Blog 6 of The Leadership Series: Why are Leaders Successful? – Leadership Maturity. (Concluded)

In the previous blog posts, I discussed various aspects of the ‘whole person’ and the first 4 levels of Leadership Maturity. If you have not yet read those, please visit, as this blog post builds on the previous ones.


Maturity Level 5:

Openness is the hallmark of an ML5 person. As I mentioned in my prior blog, it is a hard place to get to; only about 10% to 15% of the population achieve it, and it typically only kicks in at around age 55. ML5 people have the ability to rise above themselves, take an objective view of their current paradigms, and are receptive to the paradigms, thoughts, and views of others who are unlike themselves.

At this level, your focus is on the growth and well-being of others. It is where we would like our top civic, political, and business leaders to be.

ML5 people are self-aware, self-reflecting, authentic, and rigorously honest – all of which requires humility: a hallmark of ML5 leaders. They seem wise and are not set in their ways. They still have the internal GPS I referred to in the prior blog, but they recognize its limitations: knowing that to achieve a desired outcome they might need to trust others, and work to build a new road/bridge that the GPS never envisioned.

They are grounded in, and lead through, higher order values: openness, honesty, courage, justice, selflessness, service, respect, empathy, authenticity, vulnerability, mercy, goodwill, kindness, and generosity. As you read this list you might think, ‘I have had these values since my 20’s’ – and you may be right. But the way that an ML5 leader understands empathy is very different. The values might remain the same, but your way of understanding and knowing them deepens significantly over time.

ML5 leaders are all about growing others – meeting others at their level, maintaining humility, being open to understanding the perspectives of others, and intentionally helping them move up (often at the expense of their own welfare).

Here are some of the differences between ML4 and ML5 leaders:

  • Feedback: An ML4 leader uses feedback to RE-fine him/herself, as we spoke about in the previous blog, but an ML5 leader uses feedback as an opportunity to model receiving feedback for the lower levels. (By the time you get to ML5, you should have received enough feedback to not have any surprises). So, the ML5 leader demonstrates honesty, openness, respect, and gratefulness in receiving the feedback of others.
  • Problems: ML4 leaders will tend to talk through the problem with staff, shape their thinking, help them solve it on a white board perhaps, or tell them what to do. An ML5 leader will focus on the developmental opportunity behind the problem. They may step back (even if they know exactly what to do) and potentially let someone fail (but they won’t ‘bet the company’), so that the person can learn.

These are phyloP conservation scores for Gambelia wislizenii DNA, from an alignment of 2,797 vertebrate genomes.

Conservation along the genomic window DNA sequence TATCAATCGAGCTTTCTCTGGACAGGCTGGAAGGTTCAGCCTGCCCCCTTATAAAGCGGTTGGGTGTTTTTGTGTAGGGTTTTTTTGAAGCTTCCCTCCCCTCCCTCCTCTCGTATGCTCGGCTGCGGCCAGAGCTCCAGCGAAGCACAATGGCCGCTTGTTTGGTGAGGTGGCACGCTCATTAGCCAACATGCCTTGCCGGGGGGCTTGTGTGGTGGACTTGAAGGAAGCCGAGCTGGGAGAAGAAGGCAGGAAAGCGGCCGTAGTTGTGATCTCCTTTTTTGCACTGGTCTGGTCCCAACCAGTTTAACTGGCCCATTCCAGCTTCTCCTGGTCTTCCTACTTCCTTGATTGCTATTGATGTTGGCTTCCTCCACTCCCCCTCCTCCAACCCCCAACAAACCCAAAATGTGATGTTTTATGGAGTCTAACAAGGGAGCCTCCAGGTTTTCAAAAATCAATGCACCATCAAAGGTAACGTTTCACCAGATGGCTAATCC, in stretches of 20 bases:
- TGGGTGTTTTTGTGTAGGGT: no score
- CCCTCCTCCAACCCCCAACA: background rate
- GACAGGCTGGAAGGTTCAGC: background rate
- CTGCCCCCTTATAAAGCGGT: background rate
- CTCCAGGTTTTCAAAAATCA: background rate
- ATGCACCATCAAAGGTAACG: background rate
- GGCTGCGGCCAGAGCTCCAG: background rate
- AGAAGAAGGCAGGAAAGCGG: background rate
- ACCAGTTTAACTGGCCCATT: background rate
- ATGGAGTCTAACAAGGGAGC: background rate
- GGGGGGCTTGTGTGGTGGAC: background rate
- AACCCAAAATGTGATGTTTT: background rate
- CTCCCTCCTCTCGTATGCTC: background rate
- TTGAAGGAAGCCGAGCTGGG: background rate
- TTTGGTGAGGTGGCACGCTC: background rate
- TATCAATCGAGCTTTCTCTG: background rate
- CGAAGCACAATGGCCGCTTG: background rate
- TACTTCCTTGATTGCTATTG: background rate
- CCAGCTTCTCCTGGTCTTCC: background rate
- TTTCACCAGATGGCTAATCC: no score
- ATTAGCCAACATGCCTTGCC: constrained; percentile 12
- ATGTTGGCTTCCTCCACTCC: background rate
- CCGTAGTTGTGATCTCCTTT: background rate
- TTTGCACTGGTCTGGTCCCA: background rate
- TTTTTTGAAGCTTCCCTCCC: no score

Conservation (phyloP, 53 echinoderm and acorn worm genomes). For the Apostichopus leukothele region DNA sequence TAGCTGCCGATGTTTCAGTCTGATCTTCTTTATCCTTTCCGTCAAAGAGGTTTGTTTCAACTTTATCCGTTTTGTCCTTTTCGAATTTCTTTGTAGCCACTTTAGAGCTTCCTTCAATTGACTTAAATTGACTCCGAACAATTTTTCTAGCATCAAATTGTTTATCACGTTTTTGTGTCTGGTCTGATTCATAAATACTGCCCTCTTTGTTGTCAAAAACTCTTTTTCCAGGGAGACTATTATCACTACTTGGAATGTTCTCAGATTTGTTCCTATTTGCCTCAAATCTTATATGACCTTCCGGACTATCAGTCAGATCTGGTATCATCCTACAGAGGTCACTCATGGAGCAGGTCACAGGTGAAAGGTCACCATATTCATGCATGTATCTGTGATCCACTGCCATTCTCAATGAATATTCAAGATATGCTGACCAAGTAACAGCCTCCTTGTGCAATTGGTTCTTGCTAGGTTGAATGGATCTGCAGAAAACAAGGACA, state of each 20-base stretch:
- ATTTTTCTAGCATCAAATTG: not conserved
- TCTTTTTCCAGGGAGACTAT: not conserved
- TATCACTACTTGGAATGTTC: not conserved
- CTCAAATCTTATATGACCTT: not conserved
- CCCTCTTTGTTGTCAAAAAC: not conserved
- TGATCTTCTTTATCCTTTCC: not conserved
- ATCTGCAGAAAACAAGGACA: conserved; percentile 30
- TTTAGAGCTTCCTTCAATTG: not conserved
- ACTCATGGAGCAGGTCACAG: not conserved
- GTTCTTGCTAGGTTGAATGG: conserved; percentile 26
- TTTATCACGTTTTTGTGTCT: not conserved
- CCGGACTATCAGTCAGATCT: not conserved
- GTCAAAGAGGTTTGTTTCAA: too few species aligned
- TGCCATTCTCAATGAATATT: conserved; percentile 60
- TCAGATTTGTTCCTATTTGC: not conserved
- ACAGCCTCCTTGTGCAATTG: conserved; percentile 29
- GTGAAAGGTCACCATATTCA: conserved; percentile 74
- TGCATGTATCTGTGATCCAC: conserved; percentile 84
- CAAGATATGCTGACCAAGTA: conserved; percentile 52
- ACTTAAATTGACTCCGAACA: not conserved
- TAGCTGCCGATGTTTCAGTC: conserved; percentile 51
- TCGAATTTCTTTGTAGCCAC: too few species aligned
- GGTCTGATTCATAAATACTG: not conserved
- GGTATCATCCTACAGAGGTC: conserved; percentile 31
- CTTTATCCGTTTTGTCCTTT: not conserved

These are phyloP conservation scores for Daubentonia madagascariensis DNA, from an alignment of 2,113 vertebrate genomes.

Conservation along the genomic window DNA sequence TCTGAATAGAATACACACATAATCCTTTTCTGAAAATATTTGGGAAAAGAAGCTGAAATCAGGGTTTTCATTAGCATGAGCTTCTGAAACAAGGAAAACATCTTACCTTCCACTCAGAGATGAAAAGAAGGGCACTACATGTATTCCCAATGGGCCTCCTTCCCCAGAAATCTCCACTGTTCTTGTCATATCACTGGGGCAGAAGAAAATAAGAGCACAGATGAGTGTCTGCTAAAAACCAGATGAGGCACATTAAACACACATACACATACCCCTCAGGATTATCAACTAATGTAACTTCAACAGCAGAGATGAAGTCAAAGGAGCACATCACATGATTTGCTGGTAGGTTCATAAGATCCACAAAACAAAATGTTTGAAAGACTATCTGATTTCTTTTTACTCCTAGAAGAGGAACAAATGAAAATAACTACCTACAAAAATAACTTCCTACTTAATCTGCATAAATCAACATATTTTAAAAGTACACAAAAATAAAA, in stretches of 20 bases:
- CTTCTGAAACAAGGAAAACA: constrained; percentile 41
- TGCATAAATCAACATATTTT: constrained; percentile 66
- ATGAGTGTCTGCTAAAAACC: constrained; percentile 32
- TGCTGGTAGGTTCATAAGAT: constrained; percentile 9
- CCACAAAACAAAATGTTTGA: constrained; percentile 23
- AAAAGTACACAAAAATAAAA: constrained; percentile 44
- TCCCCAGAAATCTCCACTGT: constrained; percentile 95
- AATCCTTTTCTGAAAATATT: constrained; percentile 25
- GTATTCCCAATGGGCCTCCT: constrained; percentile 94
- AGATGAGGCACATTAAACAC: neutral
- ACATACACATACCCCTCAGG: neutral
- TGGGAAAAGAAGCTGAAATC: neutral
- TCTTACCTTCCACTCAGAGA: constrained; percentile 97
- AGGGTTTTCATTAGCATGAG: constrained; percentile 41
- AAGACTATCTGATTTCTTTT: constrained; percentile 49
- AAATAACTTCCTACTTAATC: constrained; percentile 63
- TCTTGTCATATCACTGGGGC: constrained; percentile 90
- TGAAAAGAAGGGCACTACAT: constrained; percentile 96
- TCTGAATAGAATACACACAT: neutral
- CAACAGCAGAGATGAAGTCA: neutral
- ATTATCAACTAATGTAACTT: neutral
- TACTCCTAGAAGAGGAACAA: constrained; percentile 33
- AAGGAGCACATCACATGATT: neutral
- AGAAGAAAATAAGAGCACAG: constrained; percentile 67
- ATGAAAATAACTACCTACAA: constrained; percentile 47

Here are some things that can stop you moving from ML4 to ML5:

  • Achievement of your objectives is more important than being selfless.
  • Self-protection is more important than vulnerability.
  • Maintaining your system (internal GPS) is more important than being authentic.

What can you do to move up?

  • Set out to intentionally serve others and seek to understand the way they see and do things. We then start to realize that our way is not the only way.
  • Ask your staff – what is the one thing I can do differently to make you more effective?
  • Question your paradigms and embrace things that appear to contradict your current mindset. For example, if you are Republican, find a Democrat you admire, and seek to understand their perspectives. If you are a Christian, find someone of another faith, and seek to understand them. Find someone of a different ethnicity, gender, sexual orientation, etc., and seek to understand how they view/experience the world. I am not asking you to change what you believe, but to understand and be open to the beliefs and experiences of others.

Hopefully you can start to imagine how the Cognitive Levels and the Maturity Levels play off one another. (You may need to go back a few blogs and refresh yourself on the Cognitive Levels). Note that it is almost impossible for someone to be a CCL 6 or 7 and be at ML2 or 3 – you almost have to be at ML5. At CCL7, you are considering the future needs of society – what institutions will best serve human flourishing – but if you are not open (ML5), how will you integrate the world views and paradigms of different societies and belief systems?

Minor editorial: There are a lot of challenges in society today because people have set belief systems and are not open to the perspectives of others. This is exacerbated when they get their sense of belonging and worth from a particular group, and polarization, plus a lack of willingness to meet other people where they are, has only made the world more divisive. Sadly, we seem to lack leaders who are capable of holding the tension and contradiction between different perspectives and building a shared understanding of how to move forward to a new and more inclusive place, while at the same time respecting everyone.